Removing aluminum siding to make a repair doesn’t have to be difficult, but a little research goes a long way. Aluminum siding has advantages, such as being completely recyclable and less expensive than other siding materials. Aluminum siding is, however, fairly unforgiving of damage, and usually requires replacement of one or more panels if damage occurs.
Vinyl siding has replaced aluminum in most new construction, but aluminum siding was the most popular siding material for decades. Therefore, it is not unusual for an older home to require some level of repair due to normal wear and tear, storm damage, or errant baseballs. Removing and replacing aluminum siding is fairly simple, and can be done fairly quickly with the correct tools and experience.
Today we will discuss the process of removing and replacing aluminum siding, and offer a couple of tips used by the pros to make the job look better and last longer. Although there are commercial versions of aluminum siding available, here we will discuss the version most commonly encountered by homeowners, which is horizontal lap siding.
How Do I Know Which Aluminum Siding To Purchase For My Home?
The most likely aluminum siding you will encounter is horizontal lap siding. Fortunately, in its heyday, a few designs were used more than others, so finding replacement siding should not be difficult. The two most popular designs were shiplap and dutch lap, which refers to the profile of the siding.
Aluminum shiplap siding is normally referred to as double shiplap, because each panel, or “stick” will usually have the look of two shiplaps, not just one. This design makes the material easier to work with by reducing crimps and dents caused by handling.
The other popular style, known as dutch lap, offers a similar shape and size, but the profile is slightly different. To identify if you have either of these designs, the easiest way is to hold a flat object, like a level or straight board firmly against the siding. If a considerable amount of light can be seen between the flat object and the wall, you probably have shiplap siding.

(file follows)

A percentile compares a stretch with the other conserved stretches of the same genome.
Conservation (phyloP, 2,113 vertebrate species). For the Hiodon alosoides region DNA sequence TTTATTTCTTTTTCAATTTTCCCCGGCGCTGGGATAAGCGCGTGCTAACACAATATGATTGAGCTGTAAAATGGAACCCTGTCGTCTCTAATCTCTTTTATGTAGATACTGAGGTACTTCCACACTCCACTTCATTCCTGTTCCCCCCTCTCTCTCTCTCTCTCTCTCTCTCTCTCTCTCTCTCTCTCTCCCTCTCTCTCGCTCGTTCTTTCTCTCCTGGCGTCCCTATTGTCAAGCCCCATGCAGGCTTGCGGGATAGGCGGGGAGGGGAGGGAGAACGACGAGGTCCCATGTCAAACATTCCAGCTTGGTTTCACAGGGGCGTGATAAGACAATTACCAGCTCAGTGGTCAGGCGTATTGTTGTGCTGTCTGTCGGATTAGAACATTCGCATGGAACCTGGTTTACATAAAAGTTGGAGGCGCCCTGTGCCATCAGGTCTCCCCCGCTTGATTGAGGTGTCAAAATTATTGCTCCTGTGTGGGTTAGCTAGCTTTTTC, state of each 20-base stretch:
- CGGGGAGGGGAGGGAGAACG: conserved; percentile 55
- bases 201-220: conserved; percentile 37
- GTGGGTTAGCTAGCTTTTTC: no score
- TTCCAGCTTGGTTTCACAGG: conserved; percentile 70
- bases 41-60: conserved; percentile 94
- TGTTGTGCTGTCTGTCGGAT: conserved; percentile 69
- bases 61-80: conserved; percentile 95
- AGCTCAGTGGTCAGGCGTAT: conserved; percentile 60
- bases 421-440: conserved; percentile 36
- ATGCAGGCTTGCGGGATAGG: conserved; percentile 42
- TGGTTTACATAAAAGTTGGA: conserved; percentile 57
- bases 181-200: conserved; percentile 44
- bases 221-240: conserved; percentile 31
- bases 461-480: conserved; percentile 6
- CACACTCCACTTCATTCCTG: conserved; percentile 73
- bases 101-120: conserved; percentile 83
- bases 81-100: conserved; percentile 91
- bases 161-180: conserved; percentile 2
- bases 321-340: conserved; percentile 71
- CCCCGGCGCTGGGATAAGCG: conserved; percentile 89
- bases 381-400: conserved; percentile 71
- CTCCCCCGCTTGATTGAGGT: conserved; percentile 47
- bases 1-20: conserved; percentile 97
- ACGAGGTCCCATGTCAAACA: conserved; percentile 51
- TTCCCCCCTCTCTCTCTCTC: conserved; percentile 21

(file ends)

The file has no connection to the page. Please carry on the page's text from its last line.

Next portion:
Conversely, if very little light passes through, the siding is probably dutch lap. If you are still unsure, a smart move is to remove a piece of siding large enough to show the profile and take it with you to the supplier. They will know which you have by looking at your sample. Aluminum siding can be purchased in several colors, but if your local supplier does not have what you need, many online sources are available.
Although not recommended due to the upkeep required, aluminum siding can be painted as a last resort.
How To Replace an Aluminum Siding Panel
Aluminum siding is fairly delicate and should be handled carefully. The most common complaints from those experienced in aluminum siding installation are denting and crimping.
Unlike most other exterior facade materials, aluminum can be permanently damaged by bird strikes, stones thrown from lawn mowers, hail, or any type of severe impact. In contrast, vinyl siding tends to remain flexible and will often take a strong impact without visible damage.
Although it is possible to make spot repairs on aluminum siding, generally speaking the fastest and easiest way to make the repair is to simply remove and replace the panel(s). This is because the siding will generally have a wood grain texture, which is extremely difficult to replicate with fillers, such as fiberglass.
Here we will discuss the process of removing the damaged siding and replacing it, using the same tools and methods as the professionals.
Here are a few common tools used in repairing aluminum siding, but others are available:
- Pry Bar
- Flat Bar
- Siding Removal Tool (special tool for detaching one panel from another)